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A 20-Year Longitudinal Study Finds Social Skills of Kindergartners Predict Future Health and Well-Be

In July 2015, The American Journal of Public Health published a 20-year longitudinal study that looked at the impact of the social skills of kindergartners on their future success and well-being. The study, found that:

In this study, funded by the Robert Wood Johnson Foundation:

  • The teachers used a five - point scale (from "not at all" to "very well"), to assess the following five social competencies:

  1. Resolves peer problems

  2. Listens to others

  3. Shares materials

  4. Cooperates

  5. Is helpful

  • The survey population was a random sampling of 753 kindergartners from Durham, NC; Nashville, TN; Seattle, WA; and a group of towns in central Pennsylvania.

  • The findings are based on the students being tracked and interviewed for 20 years after their initial assessment in kindergarten.

Study Conclusion

“This research study shows us that young children with more developed social competence skills are more likely to live healthier, successful lives as adults through the education and jobs they attain and their overall quality of life. Building on existing research that shows links between social-emotional development and outcomes in adulthood, this study helps make a stronger case for recognizing children’s social competence as an essential building block in any Culture of Health.”

As parents are the single most significant factor in the social competencies that their children develop, effective parenting skills are critical to:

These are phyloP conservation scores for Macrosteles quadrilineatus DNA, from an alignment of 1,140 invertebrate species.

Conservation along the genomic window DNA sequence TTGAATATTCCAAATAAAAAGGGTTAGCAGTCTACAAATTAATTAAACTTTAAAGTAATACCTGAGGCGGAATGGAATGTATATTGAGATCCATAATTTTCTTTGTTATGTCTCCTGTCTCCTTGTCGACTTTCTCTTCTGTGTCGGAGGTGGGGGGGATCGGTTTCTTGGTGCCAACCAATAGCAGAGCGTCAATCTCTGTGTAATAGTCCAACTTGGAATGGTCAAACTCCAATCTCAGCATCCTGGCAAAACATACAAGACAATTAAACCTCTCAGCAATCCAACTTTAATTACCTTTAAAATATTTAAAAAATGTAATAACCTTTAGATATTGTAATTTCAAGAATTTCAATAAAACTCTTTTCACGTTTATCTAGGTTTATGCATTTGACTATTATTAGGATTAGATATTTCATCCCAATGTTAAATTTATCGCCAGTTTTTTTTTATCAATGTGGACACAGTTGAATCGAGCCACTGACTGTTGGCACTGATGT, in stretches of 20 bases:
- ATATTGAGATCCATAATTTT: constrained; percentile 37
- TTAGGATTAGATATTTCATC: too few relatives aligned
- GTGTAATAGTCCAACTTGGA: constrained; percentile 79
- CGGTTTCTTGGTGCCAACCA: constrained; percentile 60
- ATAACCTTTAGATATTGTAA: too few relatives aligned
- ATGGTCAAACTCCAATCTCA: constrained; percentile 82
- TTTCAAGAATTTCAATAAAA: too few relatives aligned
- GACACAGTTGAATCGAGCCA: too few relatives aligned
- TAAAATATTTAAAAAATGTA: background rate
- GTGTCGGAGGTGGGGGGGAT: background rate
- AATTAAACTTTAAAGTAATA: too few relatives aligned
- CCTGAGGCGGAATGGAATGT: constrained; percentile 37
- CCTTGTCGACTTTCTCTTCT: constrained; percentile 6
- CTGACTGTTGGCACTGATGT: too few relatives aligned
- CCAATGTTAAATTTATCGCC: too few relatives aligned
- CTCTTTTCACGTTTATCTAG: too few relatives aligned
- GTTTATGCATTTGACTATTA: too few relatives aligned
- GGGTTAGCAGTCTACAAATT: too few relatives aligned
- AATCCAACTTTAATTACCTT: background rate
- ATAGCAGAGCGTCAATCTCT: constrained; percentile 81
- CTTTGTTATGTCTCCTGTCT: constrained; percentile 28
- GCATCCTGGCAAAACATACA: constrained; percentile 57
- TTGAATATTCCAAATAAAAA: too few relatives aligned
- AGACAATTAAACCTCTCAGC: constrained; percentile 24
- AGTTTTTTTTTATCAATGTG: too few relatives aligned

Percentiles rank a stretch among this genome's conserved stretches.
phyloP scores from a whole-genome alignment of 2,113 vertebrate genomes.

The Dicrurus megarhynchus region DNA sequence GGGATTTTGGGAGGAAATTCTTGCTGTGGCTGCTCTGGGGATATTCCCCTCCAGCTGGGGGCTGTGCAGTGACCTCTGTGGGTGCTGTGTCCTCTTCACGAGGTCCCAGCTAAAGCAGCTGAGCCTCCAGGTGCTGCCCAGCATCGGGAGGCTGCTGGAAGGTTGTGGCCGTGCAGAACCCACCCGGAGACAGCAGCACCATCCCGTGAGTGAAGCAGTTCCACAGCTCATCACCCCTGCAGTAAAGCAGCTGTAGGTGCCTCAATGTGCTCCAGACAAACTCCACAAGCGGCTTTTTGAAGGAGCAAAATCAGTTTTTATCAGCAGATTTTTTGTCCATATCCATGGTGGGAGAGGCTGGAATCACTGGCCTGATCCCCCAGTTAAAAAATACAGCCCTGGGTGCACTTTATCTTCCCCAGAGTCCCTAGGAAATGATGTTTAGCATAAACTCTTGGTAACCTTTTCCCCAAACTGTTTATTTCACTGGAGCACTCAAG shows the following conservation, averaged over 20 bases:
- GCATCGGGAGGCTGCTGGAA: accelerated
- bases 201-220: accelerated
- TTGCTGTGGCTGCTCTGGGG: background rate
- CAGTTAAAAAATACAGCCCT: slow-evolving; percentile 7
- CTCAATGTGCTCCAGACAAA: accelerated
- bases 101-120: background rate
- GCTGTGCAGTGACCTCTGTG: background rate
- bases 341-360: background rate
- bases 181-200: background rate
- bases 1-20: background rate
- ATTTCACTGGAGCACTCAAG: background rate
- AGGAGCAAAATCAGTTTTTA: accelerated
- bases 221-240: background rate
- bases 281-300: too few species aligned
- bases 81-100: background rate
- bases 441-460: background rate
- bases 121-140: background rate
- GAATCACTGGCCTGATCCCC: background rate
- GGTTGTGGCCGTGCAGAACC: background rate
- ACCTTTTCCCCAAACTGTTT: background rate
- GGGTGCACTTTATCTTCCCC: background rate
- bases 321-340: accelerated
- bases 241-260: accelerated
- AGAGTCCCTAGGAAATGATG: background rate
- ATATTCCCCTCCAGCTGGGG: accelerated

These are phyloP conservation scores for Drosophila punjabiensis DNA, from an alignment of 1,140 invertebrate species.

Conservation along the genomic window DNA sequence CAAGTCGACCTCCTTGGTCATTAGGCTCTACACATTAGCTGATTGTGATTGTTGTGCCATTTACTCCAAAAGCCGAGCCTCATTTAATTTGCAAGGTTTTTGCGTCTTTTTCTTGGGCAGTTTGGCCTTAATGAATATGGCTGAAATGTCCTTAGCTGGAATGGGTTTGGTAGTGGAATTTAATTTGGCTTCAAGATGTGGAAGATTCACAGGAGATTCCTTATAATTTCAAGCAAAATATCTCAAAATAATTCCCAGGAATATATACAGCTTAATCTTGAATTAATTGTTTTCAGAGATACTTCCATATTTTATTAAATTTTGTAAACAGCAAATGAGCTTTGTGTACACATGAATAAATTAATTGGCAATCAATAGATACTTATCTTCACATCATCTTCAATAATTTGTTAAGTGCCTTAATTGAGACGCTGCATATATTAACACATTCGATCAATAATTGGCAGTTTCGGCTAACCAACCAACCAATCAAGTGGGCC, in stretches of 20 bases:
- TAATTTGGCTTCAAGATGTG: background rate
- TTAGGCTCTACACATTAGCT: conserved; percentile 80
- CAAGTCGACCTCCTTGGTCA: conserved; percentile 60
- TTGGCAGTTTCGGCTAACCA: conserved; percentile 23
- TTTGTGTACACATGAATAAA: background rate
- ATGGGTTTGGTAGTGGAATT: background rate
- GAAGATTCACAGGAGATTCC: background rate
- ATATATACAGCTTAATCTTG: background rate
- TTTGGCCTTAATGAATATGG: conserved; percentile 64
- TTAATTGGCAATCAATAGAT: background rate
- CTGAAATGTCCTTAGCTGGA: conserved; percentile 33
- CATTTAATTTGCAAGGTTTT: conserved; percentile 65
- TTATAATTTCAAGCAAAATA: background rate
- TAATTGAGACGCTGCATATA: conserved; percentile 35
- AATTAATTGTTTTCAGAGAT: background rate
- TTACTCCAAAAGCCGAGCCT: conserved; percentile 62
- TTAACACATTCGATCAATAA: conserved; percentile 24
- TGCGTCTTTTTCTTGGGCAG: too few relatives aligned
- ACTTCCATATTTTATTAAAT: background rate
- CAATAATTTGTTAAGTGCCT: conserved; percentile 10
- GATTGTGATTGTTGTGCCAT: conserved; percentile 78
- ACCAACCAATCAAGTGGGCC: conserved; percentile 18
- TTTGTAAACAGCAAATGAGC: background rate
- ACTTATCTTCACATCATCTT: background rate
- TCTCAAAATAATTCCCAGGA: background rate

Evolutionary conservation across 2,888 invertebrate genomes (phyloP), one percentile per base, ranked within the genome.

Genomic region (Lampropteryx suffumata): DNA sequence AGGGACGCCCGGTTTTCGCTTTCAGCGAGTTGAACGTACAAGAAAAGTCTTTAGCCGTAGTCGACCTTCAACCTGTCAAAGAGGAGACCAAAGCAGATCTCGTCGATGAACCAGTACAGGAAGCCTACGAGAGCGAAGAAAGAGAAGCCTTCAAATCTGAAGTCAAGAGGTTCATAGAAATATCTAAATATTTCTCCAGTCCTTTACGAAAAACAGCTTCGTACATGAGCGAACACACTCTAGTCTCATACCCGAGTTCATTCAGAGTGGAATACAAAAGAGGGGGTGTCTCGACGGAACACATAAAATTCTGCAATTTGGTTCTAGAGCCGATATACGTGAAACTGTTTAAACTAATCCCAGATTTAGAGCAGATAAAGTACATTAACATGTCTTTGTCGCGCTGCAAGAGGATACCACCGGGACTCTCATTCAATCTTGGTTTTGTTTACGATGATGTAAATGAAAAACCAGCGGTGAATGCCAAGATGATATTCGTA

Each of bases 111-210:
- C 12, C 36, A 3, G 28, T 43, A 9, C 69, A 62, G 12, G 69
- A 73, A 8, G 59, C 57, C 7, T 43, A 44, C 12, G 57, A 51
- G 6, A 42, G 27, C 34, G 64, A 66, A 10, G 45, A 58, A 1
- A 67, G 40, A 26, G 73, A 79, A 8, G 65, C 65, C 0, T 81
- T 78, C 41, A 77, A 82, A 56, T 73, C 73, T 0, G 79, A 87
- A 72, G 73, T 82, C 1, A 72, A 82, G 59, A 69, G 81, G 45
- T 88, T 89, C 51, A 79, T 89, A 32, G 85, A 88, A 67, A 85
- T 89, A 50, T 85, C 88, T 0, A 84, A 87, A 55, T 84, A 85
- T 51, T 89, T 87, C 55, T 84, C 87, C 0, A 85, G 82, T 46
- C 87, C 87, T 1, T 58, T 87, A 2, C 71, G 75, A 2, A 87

• The health and well-being of individual children

  • The adults they will become

  • Our society as a whole

Our Starting Point is working to connect parents with local parenting education resources by developing a database of parenting education programs throughout the country that will be available on our website and searchable by zip code. In the meantime:

1. We are starting a conversation about the character traits we want our children and the next of generation of adults to have.

2. Please let us know the character traits you believe are important. Tweet, post, text, email, fax, or call. Do you want your children to have integrity, empathy, or resilience? Perhaps having a strong work ethic, or being responsible, respectful, faithful, or a life-long learner matter in your family. We will:

a. Compile your responses and share the list.

b. Provide weekly “Tuesday Tips” with ideas you can use to help develop those character traits.

3. If you’d like to find parenting education and support resources in your community, your schools’ guidance office, the local hospital, or town clerk may be able to provide some direction. If you have trouble finding resources in your community, please contact us and we will work to help you find those resources.

We look forward to hearing from you!

Further information on the Robert Wood Johnson Foundation Study can be found at:

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